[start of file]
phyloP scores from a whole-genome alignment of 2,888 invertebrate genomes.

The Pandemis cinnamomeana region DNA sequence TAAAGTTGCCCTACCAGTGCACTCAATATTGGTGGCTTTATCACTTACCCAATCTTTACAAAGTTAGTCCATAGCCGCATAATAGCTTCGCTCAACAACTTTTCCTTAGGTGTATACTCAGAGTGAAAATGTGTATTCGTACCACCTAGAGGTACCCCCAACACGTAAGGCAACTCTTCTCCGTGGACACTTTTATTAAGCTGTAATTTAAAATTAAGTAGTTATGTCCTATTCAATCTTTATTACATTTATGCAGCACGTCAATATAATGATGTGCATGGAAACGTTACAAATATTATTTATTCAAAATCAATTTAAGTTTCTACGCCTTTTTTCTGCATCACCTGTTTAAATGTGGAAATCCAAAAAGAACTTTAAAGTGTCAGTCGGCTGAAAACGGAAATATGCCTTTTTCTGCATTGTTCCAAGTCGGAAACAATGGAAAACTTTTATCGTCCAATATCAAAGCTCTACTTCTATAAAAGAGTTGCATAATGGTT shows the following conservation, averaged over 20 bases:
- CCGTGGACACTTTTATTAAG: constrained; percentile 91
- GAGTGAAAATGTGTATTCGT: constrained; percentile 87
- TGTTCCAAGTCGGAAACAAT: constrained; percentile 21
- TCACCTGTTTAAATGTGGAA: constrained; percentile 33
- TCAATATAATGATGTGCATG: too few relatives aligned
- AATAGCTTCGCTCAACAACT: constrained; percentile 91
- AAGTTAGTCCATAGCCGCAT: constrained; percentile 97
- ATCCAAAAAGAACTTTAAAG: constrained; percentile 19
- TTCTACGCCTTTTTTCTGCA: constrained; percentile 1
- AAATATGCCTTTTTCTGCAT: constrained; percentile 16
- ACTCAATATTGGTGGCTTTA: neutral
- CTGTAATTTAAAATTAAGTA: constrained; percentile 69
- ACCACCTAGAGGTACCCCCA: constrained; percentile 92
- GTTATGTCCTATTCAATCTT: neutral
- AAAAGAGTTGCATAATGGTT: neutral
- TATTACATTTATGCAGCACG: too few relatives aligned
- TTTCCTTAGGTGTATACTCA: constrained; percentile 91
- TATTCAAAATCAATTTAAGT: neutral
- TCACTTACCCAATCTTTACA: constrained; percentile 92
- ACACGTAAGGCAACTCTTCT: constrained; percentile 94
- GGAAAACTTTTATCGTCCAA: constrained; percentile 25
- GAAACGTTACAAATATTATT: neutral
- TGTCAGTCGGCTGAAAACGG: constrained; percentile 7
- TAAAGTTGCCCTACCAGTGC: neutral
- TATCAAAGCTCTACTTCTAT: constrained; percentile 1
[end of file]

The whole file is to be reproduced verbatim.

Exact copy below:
phyloP scores from a whole-genome alignment of 2,888 invertebrate genomes.

The Pandemis cinnamomeana region DNA sequence TAAAGTTGCCCTACCAGTGCACTCAATATTGGTGGCTTTATCACTTACCCAATCTTTACAAAGTTAGTCCATAGCCGCATAATAGCTTCGCTCAACAACTTTTCCTTAGGTGTATACTCAGAGTGAAAATGTGTATTCGTACCACCTAGAGGTACCCCCAACACGTAAGGCAACTCTTCTCCGTGGACACTTTTATTAAGCTGTAATTTAAAATTAAGTAGTTATGTCCTATTCAATCTTTATTACATTTATGCAGCACGTCAATATAATGATGTGCATGGAAACGTTACAAATATTATTTATTCAAAATCAATTTAAGTTTCTACGCCTTTTTTCTGCATCACCTGTTTAAATGTGGAAATCCAAAAAGAACTTTAAAGTGTCAGTCGGCTGAAAACGGAAATATGCCTTTTTCTGCATTGTTCCAAGTCGGAAACAATGGAAAACTTTTATCGTCCAATATCAAAGCTCTACTTCTATAAAAGAGTTGCATAATGGTT shows the following conservation, averaged over 20 bases:
- CCGTGGACACTTTTATTAAG: constrained; percentile 91
- GAGTGAAAATGTGTATTCGT: constrained; percentile 87
- TGTTCCAAGTCGGAAACAAT: constrained; percentile 21
- TCACCTGTTTAAATGTGGAA: constrained; percentile 33
- TCAATATAATGATGTGCATG: too few relatives aligned
- AATAGCTTCGCTCAACAACT: constrained; percentile 91
- AAGTTAGTCCATAGCCGCAT: constrained; percentile 97
- ATCCAAAAAGAACTTTAAAG: constrained; percentile 19
- TTCTACGCCTTTTTTCTGCA: constrained; percentile 1
- AAATATGCCTTTTTCTGCAT: constrained; percentile 16
- ACTCAATATTGGTGGCTTTA: neutral
- CTGTAATTTAAAATTAAGTA: constrained; percentile 69
- ACCACCTAGAGGTACCCCCA: constrained; percentile 92
- GTTATGTCCTATTCAATCTT: neutral
- AAAAGAGTTGCATAATGGTT: neutral
- TATTACATTTATGCAGCACG: too few relatives aligned
- TTTCCTTAGGTGTATACTCA: constrained; percentile 91
- TATTCAAAATCAATTTAAGT: neutral
- TCACTTACCCAATCTTTACA: constrained; percentile 92
- ACACGTAAGGCAACTCTTCT: constrained; percentile 94
- GGAAAACTTTTATCGTCCAA: constrained; percentile 25
- GAAACGTTACAAATATTATT: neutral
- TGTCAGTCGGCTGAAAACGG: constrained; percentile 7
- TAAAGTTGCCCTACCAGTGC: neutral
- TATCAAAGCTCTACTTCTAT: constrained; percentile 1